As the pandemic was spreading in 2020, scientists, manufacturers, and funders from across the globe were collaboratively working on speeding up the development of life-saving vaccines. In the US, Operation Warp Speed was officially announced by the White House in mid-May. This was a public-private partnership in which the US government helped finance pharmaceutical companies including Johnson & Johnson and Moderna to expedite R&D and other elements of the vaccine development process. By the end of 2020, both Pfizer and Moderna had Emergency Use Authorization issued by the FDA for their patented vaccines and since then millions of US Americans have been immunized against COVID-19. While the United States and other countries with similar financial resources can purchase enough doses from manufacturers to vaccinate their populations a few times over, lower-income countries remain at the mercy of pharmaceutical monopolies. The People’s Vaccine Alliance, a global group of organizations and activists campaigning for a vaccine available to everyone everywhere, found in a July 2021 analysis that Pfizer and Moderna have been charging governments up to $41 billion more than the estimated cost of production for vaccines. Additionally, these companies have sold over 90% of their vaccines to wealthy countries, despite the immense discrepancy in vaccine availability in lower-income countries. This highlights the underlying condition that pharmaceutical companies take into consideration when respecting the right to health, which is one’s financial resources. The pharmaceutical industry is comfortable leveraging their power in the global marketplace to continue ignoring human rights in favor of growing profit margins. 

Monopolizing Life-Saving Medications

Another ethically questionable practice that relies on patents and is routine in the pharmaceutical industry is price gouging essential drugs. If a pharmaceutical company has a drug patented, they are able to control its supply and determine its pricing with no concern for competition. While this business model could be defended for other products, preventing access to medicine is a direct infringement on the human right to health. Inappropriate pricing of essential medicine is all too familiar to US Americans living with diabetes. Diabetics in the United States can expect to pay 10-12 times more for their insulin vials than an individual in Canada does, and approximately one quarter of US Americans living with diabetes are forced to ration their insulin due to incredibly high prices. Rationing insulin often leads to health complications and in some cases, fatality. 

Cures Aren’t Profitable

Profits are typically the largest factor that pharmaceutical companies will consider when making decisions, despite being in the field of providing health care. This remains true when looking at what kind of drug development and research is encouraged. Many pharmaceutical companies will claim their large profits are necessary to invest back into R&D, but in actuality the internal budgets for this important element of the pharmaceutical process are small. Instead, companies can allocate funds to marketing drugs and raising salaries, while R&D efforts are financed by taxpayer money and conducted in public laboratories. This pattern also helps explain the prevalence of neglected diseases, a term referring to the many fatal diseases existing in the world that do not receive sufficient attention from drug manufacturers because their rate of return on investment is deemed too low. The fact that these diseases exist primarily outside the United States and other developed countries also accounts for their neglect. Rabies is an example of a neglected disease that is rare in the United States and survivable with proper treatment, yet kills thousands of individuals yearly in Asia and Africa who do not have accessible healthcare infrastructure. Many pharmaceutical companies will commit to limited funding of R&D for neglected diseases as a way to demonstrate their generosity. Despite this, the tendency to ultimately prioritize profit over eradication is central to the pharmaceutical industry’s wealth, and will surely continue if there are no external repercussions.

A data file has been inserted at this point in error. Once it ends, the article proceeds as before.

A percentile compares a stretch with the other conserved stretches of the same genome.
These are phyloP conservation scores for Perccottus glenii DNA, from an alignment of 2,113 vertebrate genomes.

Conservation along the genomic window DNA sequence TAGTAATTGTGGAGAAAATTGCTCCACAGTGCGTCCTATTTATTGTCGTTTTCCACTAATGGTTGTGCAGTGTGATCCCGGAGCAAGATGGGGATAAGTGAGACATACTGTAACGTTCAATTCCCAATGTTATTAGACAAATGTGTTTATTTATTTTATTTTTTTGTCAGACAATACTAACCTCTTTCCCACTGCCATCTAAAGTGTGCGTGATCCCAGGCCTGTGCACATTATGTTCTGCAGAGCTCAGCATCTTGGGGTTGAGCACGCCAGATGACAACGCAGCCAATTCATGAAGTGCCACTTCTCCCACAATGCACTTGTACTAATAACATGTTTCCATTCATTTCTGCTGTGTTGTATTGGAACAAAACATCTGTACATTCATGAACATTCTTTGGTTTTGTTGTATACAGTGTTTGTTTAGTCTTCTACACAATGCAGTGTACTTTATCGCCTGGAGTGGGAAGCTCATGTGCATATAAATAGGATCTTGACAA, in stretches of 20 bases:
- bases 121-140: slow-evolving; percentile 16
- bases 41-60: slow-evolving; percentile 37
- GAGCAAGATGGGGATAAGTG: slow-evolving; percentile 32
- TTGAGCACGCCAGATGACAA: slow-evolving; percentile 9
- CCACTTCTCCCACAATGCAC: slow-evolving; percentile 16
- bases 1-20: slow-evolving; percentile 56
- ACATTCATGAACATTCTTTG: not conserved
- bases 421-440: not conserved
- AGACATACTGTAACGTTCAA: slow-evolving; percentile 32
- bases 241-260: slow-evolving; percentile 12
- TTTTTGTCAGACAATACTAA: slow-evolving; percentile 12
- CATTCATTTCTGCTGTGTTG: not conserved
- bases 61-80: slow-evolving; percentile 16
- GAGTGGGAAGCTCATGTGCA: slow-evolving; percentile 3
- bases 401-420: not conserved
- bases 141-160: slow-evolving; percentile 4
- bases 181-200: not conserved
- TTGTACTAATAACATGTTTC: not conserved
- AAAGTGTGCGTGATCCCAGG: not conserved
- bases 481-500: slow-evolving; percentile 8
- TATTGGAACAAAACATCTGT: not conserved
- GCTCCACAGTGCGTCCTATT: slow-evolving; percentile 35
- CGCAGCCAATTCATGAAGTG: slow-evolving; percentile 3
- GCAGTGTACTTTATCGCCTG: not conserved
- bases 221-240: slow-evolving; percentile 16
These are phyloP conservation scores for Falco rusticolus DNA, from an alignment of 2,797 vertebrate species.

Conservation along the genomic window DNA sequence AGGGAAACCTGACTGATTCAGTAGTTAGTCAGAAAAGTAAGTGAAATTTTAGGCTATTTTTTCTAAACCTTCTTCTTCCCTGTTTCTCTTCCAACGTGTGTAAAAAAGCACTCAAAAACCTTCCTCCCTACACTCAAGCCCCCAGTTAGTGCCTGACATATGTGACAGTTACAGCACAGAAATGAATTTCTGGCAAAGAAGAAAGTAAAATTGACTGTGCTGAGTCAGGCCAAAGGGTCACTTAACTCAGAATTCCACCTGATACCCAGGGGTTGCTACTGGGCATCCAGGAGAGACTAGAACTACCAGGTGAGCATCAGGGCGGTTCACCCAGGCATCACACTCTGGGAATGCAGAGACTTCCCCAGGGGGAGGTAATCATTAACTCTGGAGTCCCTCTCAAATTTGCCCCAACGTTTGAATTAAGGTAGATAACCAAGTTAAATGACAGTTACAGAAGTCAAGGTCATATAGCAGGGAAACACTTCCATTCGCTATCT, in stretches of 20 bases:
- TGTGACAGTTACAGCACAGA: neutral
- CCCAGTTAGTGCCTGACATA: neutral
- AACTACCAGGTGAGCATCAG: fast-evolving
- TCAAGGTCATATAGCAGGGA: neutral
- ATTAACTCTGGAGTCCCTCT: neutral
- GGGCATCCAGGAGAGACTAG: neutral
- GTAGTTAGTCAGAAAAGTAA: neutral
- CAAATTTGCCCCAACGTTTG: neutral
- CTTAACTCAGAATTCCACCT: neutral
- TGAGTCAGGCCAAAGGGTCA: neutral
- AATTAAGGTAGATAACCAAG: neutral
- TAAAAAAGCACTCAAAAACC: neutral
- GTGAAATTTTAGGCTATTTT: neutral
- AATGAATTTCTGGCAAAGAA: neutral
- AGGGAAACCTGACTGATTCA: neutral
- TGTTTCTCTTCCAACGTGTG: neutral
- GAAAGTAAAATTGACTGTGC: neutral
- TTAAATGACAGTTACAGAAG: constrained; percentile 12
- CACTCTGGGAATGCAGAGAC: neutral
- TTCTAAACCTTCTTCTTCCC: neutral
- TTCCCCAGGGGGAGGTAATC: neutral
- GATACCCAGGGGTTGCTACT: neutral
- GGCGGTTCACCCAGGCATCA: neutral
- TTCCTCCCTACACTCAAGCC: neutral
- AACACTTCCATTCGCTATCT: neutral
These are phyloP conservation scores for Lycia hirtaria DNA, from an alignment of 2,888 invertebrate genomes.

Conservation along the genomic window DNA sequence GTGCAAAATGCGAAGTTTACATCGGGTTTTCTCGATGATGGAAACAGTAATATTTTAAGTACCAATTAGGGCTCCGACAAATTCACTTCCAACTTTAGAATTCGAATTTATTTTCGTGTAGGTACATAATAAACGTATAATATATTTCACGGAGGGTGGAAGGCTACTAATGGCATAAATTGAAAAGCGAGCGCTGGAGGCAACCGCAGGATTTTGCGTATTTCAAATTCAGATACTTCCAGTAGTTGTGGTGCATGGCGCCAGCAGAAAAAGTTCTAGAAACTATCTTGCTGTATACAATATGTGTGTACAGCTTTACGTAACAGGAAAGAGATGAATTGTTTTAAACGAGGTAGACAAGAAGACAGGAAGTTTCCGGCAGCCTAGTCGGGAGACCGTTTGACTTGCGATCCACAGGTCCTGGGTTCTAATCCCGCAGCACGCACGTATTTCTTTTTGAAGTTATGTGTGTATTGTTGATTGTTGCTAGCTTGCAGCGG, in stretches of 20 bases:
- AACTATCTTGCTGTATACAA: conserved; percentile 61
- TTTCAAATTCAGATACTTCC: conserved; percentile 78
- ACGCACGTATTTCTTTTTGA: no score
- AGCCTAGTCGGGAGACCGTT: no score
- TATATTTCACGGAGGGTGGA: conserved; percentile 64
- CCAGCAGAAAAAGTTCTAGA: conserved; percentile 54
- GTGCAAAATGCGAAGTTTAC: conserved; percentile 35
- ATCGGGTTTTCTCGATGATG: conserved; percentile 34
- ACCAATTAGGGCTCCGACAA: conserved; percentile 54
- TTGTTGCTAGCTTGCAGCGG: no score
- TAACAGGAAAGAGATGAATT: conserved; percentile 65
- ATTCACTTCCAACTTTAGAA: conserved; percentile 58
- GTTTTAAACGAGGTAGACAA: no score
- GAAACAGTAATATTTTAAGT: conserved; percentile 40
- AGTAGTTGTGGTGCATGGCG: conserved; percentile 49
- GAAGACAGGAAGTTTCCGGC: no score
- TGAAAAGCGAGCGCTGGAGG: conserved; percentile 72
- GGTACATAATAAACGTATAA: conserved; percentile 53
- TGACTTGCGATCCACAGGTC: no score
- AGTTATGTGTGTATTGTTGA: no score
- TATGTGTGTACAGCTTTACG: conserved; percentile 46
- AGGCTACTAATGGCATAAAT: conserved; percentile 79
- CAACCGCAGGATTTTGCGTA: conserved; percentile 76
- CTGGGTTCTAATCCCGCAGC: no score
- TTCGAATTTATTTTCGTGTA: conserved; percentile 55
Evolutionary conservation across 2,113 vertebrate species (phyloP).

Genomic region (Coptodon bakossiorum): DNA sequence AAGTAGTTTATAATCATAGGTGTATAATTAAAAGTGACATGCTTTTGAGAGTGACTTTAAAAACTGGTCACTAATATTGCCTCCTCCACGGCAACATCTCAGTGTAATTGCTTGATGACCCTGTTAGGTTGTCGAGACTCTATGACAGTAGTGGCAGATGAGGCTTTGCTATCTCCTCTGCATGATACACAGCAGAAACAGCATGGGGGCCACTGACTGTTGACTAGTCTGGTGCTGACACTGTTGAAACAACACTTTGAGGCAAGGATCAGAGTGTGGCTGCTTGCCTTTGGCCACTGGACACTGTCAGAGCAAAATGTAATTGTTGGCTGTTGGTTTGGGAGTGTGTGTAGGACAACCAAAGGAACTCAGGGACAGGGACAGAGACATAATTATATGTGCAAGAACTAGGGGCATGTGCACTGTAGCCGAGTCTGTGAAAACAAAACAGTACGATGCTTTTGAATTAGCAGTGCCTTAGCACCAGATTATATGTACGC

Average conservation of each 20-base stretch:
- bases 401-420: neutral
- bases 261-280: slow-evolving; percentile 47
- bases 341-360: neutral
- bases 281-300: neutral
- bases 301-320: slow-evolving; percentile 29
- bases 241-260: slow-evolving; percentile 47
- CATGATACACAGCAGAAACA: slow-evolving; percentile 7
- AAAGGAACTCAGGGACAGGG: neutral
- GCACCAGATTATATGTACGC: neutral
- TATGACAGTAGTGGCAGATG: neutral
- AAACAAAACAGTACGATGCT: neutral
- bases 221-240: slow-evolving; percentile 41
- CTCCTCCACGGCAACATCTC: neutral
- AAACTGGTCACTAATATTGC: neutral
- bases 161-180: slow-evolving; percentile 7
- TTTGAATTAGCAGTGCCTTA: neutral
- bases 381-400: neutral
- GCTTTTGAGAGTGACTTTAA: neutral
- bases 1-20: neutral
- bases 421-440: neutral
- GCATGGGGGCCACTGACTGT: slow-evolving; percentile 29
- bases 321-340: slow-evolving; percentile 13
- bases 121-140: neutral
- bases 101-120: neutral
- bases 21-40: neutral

Most of the human rights abuses within the industry can be described as symptoms of turning healthcare into a for-profit sector. The incentive of financial profit in health related industries severely impacts the level of care available. For instance, ongoing illnesses that require constant treatment are the most profitable areas of drug production for pharmaceutical companies. Developing a cure for an illness, which would quickly curb the exponential profits obtained with short term treatments, is not the business model that pharmaceutical CEOs are trying to implement. The use of patents further solidifies the profitability mindset of the pharmaceutical industry. As human rights lawyer Anne Orford notes in a 2021 opinion piece, “The ability of a handful of powerful companies based in Europe and the US to claim property rights over innovations resulting from the collective processes of modern science, and to use those rights to control the pace of manufacture and the price of pharmaceutical products, is not an unfortunate side effect of this system but its goal.” If the for-profit pharmaceutical industry is predisposed to abuse human rights, who can remedy these violations and prevent additional harm from taking place?

State Actors and Industry Accountability

When identifying the shortcomings of the pharmaceutical industry’s obligations to human rights, many authors argue that additional oversight from state actors would help secure the balance that is currently lacking. These companies may be capable of abiding by Guiding Principles on Business and Human Rights, but the promise of massive profit margins often overrides their commitment to protecting, respecting, and remedying human rights.